North Texas Bets Big on Pumping from Lake Texoma

Environmentalists fear plan will let invasive zebra mussels spread.

At the beginning of the month, I had a column in the paper talking about a study saying the Dallas area is in much better shape than many of the nation's big metropolitan areas in terms of water supply. Now it turns out we're betting the farm and risking the extinction of the entire system.

No good news goes unpunished, in this case by a mollusk, which is being given a big assist by thirsty North Texans.

We all get this: If our water system dies, the region dies. In the search for extra-terrestrial life, they don't look for the planets with no water. Same thing for cities.

This story involves a gamble, not certain doom. We could win this turn of the wheel, but some people who know a lot about the issue wonder why we want to play.

In just a few short years, Lake Texoma has become heavily infested with zebra mussels, a small bivalve mollusk (looks like a little clam) that started showing up in North America in the late 1980s. Scientists think they came here as unwanted stowaways on ships from Central Europe and Eurasia.

Away from natural predators and other conditions that hold them in check in their native lands, zebra mussel populations here explode like nukes in fresh water, sucking the life out of lakes in a few short years. Their capacity to multiply and kill entire food chains is so frightening that they already are considered a serious threat to the Great Lakes.

The Great Lakes are oceans. They hold 21 percent of the world's surface fresh water. If zebra mussels can threaten the ecology of something that vast, what do we think they could do to our reservoirs in North Texas?

Cliff Moore, a North Texas naturalist and critic of current policy on zebra mussels at Texoma, says: "We stand to risk all of the lakes, rivers, streams and wetlands in the state of Texas if we don't quarantine Lake Texoma and stop the movement of these zebra mussels."

But we're about to do just the opposite. Instead of locking up Texoma, we're going to open the spigot and let 'er spill.

The Tulsa District of the U.S. Army Corps of Engineers, which controls Texoma, informed me last Friday they were about to grant permission to the North Texas Municipal Water District (NTMWD) to begin pumping drinking water from Texoma for the first time since pumping stopped in August 2009 to prevent the spread of the mussels.

This action awards us with some dubious firsts. We are about to become the first people in the world to pump massive volumes of drinking water from a body of water known to be infested with these life-strangling mussels. We also are about to become the first people in the world to rely on a system of containment that is much cheaper and simpler than methods in use elsewhere. Our system is untested anywhere else.

Texoma is an 89,000-acre manmade reservoir 70 miles north of Dallas at the Texas-Oklahoma border. The water pumped from Texoma will flow into a creek that flows into Lake Lavon, a 21,000-acre reservoir in Collin County between Plano and Farmersville, owned and operated by the Fort Worth District of the U.S. Army Corps of Engineers. The pumping will be done by the NTMWD, which sells water to suburbs north of Dallas.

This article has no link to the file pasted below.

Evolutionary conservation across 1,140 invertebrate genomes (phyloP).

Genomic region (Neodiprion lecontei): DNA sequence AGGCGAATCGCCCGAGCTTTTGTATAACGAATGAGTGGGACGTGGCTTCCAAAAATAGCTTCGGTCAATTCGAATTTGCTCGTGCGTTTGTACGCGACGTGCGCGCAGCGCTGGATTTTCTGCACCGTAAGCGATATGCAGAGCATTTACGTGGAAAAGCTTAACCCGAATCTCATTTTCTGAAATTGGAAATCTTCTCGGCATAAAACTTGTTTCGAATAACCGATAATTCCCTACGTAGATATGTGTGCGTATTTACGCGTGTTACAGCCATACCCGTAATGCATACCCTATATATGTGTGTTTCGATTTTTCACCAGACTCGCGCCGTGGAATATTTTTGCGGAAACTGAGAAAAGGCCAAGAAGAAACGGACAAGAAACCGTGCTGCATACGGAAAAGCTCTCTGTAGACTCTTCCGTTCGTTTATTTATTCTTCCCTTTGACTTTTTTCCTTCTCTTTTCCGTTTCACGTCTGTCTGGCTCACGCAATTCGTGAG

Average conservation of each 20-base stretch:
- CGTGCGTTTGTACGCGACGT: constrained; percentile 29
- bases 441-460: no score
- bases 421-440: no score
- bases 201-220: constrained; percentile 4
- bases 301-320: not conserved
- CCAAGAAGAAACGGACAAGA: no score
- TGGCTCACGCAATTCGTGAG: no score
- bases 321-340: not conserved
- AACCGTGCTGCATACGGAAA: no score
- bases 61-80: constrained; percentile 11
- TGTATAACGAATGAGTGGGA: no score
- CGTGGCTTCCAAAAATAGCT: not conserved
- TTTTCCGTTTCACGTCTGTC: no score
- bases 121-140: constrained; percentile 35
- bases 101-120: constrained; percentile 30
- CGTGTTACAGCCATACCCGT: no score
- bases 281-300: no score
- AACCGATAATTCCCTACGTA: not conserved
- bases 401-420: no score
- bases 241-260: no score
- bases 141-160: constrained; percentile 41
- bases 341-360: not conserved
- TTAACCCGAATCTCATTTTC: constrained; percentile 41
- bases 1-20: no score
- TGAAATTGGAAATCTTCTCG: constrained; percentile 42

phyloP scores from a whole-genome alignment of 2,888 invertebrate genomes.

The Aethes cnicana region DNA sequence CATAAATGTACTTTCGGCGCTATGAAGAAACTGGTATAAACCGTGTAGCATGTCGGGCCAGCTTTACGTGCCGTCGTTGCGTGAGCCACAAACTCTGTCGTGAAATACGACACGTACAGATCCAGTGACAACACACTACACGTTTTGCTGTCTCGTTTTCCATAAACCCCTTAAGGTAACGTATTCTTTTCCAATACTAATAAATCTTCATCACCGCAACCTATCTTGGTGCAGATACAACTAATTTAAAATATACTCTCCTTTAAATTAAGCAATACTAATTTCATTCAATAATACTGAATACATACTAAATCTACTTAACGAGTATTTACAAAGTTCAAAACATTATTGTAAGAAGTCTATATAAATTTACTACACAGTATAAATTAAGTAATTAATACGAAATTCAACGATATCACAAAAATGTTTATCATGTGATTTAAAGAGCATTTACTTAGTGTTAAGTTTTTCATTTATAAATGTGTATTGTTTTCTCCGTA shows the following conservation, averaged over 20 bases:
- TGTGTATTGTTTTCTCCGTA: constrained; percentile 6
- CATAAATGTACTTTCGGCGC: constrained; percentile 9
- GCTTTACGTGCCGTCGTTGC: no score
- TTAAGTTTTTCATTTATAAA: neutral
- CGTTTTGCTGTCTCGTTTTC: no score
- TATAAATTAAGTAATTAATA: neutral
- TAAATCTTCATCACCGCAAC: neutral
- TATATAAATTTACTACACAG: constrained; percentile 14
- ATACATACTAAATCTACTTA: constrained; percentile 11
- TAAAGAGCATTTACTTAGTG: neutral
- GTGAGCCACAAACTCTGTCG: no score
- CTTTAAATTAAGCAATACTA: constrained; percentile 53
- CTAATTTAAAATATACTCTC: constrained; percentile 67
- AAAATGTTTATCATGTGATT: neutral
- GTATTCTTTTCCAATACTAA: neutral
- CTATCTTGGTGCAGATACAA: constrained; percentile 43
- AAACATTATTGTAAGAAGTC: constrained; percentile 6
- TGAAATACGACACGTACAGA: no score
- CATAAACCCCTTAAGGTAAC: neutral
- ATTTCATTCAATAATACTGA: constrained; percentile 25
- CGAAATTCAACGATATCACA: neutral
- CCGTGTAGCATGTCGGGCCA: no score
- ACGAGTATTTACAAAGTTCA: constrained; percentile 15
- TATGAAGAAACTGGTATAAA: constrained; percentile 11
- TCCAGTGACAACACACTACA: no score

It's not that there is no plan to contain the mussels. There is. Andy Commer, the regulatory director for the Tulsa district of the corps, told me the corps was granting permission to pump only after consulting with scientists and engaging in a long process of talks with NTMWD, which devised the original pumping and containment plan.

So we must hope he's right, and the scientists are right and the NTMWD is right. Otherwise we will spew zebra mussels into the entire ecosystem of the region and state.

That's what stops the critics dead in their tracks — the sheer size of the risk. No matter how bad our drought, no matter how much we think we need that water, the risk of putting a bullet in the head of every lake and river in the state is more than some experts on the issue can even fathom.

Jeff Alexander, a Michigan journalist with an award-winning book on the topic, says he can't understand how one reservoir full of water, even a big one, possibly could be worth such a terrifying roll of the dice.

"I would be skeptical that you could pump water from a reservoir that is already infested with zebra mussels into one that is not and not infect the other reservoir," Alexander says. "To me that just seems like Russian roulette at the highest levels."

Zebra mussels spread through a body of water in a phase of their life cycle when they are of microscopic size, like spores, free-floating at all depths and numbering in the billions. They pick up calcium and grow shells as they float, eventually becoming heavy enough to sink. If they hit the right kind of surface when they sink, they grow in huge numbers and begin powerfully sucking in microscopic food sources, devouring so much life that they starve out all the other species at their level of the food chain.

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17 comments
pschulze
pschulze

The zebra mussels will get to the other lakes whether the pipe lets them through or not because boaters will carry them and we don't seem to have the stomach to prevent movement of boats.  It is great to get boaters to attempt to prevent moving them around but as long as lots of boats move it is virtually certain that the mussels will too. The bigger issue is our cavalier attitude toward non-native species.  God forbid we encumber commerce with any serious effort to prevent the intercontinental movement of species. Zebra mussels are just one example.  Fire ants and West Nile Virus are other local examples.  A colleague of mine told me that a colleague of his who studies non-native species found numerous species of Asian beetle larvae in the wood crating from one shipment of heavy equipment.  Each of those beetles is a potential risk to entire tree species. http://phys.org/news/2013-07-non-native-forest-pests-home-northeastern.html